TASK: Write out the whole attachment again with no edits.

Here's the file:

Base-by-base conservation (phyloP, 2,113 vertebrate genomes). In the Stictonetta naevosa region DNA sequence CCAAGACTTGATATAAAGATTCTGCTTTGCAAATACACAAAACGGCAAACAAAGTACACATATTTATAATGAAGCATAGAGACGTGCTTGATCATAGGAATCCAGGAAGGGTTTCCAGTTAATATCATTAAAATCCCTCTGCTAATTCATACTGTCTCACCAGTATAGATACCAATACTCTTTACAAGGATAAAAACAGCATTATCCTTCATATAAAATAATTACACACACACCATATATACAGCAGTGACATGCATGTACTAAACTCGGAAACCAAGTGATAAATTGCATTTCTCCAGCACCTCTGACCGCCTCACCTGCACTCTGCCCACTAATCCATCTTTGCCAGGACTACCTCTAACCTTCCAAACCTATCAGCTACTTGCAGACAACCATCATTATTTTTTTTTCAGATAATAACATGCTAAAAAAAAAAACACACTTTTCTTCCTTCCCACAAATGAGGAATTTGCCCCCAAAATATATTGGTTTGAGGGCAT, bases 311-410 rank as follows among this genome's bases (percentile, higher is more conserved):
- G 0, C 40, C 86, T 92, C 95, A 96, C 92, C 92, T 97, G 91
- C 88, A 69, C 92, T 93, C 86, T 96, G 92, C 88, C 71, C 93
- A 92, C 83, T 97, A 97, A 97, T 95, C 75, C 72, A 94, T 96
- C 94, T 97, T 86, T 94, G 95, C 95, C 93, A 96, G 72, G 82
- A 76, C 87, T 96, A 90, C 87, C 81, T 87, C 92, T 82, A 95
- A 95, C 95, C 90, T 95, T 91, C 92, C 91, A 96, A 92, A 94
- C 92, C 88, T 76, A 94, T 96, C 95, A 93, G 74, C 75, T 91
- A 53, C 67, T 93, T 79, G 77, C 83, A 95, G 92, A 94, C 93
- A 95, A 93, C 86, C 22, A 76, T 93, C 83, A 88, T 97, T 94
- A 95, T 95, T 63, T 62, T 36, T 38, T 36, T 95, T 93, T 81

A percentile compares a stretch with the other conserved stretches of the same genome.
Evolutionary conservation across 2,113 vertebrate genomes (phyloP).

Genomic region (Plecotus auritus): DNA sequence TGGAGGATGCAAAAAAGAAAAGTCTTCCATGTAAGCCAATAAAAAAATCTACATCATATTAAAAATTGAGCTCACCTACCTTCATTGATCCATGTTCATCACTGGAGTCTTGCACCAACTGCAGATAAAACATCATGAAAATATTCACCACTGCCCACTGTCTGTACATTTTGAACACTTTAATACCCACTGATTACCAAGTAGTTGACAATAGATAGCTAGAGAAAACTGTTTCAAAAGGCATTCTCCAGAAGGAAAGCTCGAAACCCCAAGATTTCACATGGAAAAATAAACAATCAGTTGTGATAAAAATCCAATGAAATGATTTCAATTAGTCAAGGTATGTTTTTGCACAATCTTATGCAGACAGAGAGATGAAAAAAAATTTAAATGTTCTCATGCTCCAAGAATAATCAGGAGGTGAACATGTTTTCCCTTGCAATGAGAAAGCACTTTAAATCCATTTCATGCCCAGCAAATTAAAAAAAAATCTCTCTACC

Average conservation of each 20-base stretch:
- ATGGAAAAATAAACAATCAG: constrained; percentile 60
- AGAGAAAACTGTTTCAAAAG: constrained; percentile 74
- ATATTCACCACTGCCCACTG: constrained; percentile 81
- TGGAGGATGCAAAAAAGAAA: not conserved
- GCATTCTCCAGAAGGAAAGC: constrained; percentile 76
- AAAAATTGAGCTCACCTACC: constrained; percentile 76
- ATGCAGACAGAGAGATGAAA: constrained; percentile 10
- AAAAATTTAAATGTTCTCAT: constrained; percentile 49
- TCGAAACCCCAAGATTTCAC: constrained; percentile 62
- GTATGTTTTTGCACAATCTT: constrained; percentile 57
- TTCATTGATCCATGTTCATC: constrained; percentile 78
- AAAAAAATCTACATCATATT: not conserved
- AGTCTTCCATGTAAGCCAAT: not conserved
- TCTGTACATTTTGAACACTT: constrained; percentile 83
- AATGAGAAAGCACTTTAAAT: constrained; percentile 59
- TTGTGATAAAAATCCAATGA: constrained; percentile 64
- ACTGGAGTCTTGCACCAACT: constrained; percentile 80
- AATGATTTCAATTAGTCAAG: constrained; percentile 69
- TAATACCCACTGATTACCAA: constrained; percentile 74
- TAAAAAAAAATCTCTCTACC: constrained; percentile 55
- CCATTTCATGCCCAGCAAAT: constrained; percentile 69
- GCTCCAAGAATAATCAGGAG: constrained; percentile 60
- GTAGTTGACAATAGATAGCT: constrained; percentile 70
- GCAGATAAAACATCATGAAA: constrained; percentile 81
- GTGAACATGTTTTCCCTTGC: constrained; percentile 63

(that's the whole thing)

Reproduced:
Base-by-base conservation (phyloP, 2,113 vertebrate genomes). In the Stictonetta naevosa region DNA sequence CCAAGACTTGATATAAAGATTCTGCTTTGCAAATACACAAAACGGCAAACAAAGTACACATATTTATAATGAAGCATAGAGACGTGCTTGATCATAGGAATCCAGGAAGGGTTTCCAGTTAATATCATTAAAATCCCTCTGCTAATTCATACTGTCTCACCAGTATAGATACCAATACTCTTTACAAGGATAAAAACAGCATTATCCTTCATATAAAATAATTACACACACACCATATATACAGCAGTGACATGCATGTACTAAACTCGGAAACCAAGTGATAAATTGCATTTCTCCAGCACCTCTGACCGCCTCACCTGCACTCTGCCCACTAATCCATCTTTGCCAGGACTACCTCTAACCTTCCAAACCTATCAGCTACTTGCAGACAACCATCATTATTTTTTTTTCAGATAATAACATGCTAAAAAAAAAAACACACTTTTCTTCCTTCCCACAAATGAGGAATTTGCCCCCAAAATATATTGGTTTGAGGGCAT, bases 311-410 rank as follows among this genome's bases (percentile, higher is more conserved):
- G 0, C 40, C 86, T 92, C 95, A 96, C 92, C 92, T 97, G 91
- C 88, A 69, C 92, T 93, C 86, T 96, G 92, C 88, C 71, C 93
- A 92, C 83, T 97, A 97, A 97, T 95, C 75, C 72, A 94, T 96
- C 94, T 97, T 86, T 94, G 95, C 95, C 93, A 96, G 72, G 82
- A 76, C 87, T 96, A 90, C 87, C 81, T 87, C 92, T 82, A 95
- A 95, C 95, C 90, T 95, T 91, C 92, C 91, A 96, A 92, A 94
- C 92, C 88, T 76, A 94, T 96, C 95, A 93, G 74, C 75, T 91
- A 53, C 67, T 93, T 79, G 77, C 83, A 95, G 92, A 94, C 93
- A 95, A 93, C 86, C 22, A 76, T 93, C 83, A 88, T 97, T 94
- A 95, T 95, T 63, T 62, T 36, T 38, T 36, T 95, T 93, T 81

A percentile compares a stretch with the other conserved stretches of the same genome.
Evolutionary conservation across 2,113 vertebrate genomes (phyloP).

Genomic region (Plecotus auritus): DNA sequence TGGAGGATGCAAAAAAGAAAAGTCTTCCATGTAAGCCAATAAAAAAATCTACATCATATTAAAAATTGAGCTCACCTACCTTCATTGATCCATGTTCATCACTGGAGTCTTGCACCAACTGCAGATAAAACATCATGAAAATATTCACCACTGCCCACTGTCTGTACATTTTGAACACTTTAATACCCACTGATTACCAAGTAGTTGACAATAGATAGCTAGAGAAAACTGTTTCAAAAGGCATTCTCCAGAAGGAAAGCTCGAAACCCCAAGATTTCACATGGAAAAATAAACAATCAGTTGTGATAAAAATCCAATGAAATGATTTCAATTAGTCAAGGTATGTTTTTGCACAATCTTATGCAGACAGAGAGATGAAAAAAAATTTAAATGTTCTCATGCTCCAAGAATAATCAGGAGGTGAACATGTTTTCCCTTGCAATGAGAAAGCACTTTAAATCCATTTCATGCCCAGCAAATTAAAAAAAAATCTCTCTACC

Average conservation of each 20-base stretch:
- ATGGAAAAATAAACAATCAG: constrained; percentile 60
- AGAGAAAACTGTTTCAAAAG: constrained; percentile 74
- ATATTCACCACTGCCCACTG: constrained; percentile 81
- TGGAGGATGCAAAAAAGAAA: not conserved
- GCATTCTCCAGAAGGAAAGC: constrained; percentile 76
- AAAAATTGAGCTCACCTACC: constrained; percentile 76
- ATGCAGACAGAGAGATGAAA: constrained; percentile 10
- AAAAATTTAAATGTTCTCAT: constrained; percentile 49
- TCGAAACCCCAAGATTTCAC: constrained; percentile 62
- GTATGTTTTTGCACAATCTT: constrained; percentile 57
- TTCATTGATCCATGTTCATC: constrained; percentile 78
- AAAAAAATCTACATCATATT: not conserved
- AGTCTTCCATGTAAGCCAAT: not conserved
- TCTGTACATTTTGAACACTT: constrained; percentile 83
- AATGAGAAAGCACTTTAAAT: constrained; percentile 59
- TTGTGATAAAAATCCAATGA: constrained; percentile 64
- ACTGGAGTCTTGCACCAACT: constrained; percentile 80
- AATGATTTCAATTAGTCAAG: constrained; percentile 69
- TAATACCCACTGATTACCAA: constrained; percentile 74
- TAAAAAAAAATCTCTCTACC: constrained; percentile 55
- CCATTTCATGCCCAGCAAAT: constrained; percentile 69
- GCTCCAAGAATAATCAGGAG: constrained; percentile 60
- GTAGTTGACAATAGATAGCT: constrained; percentile 70
- GCAGATAAAACATCATGAAA: constrained; percentile 81
- GTGAACATGTTTTCCCTTGC: constrained; percentile 63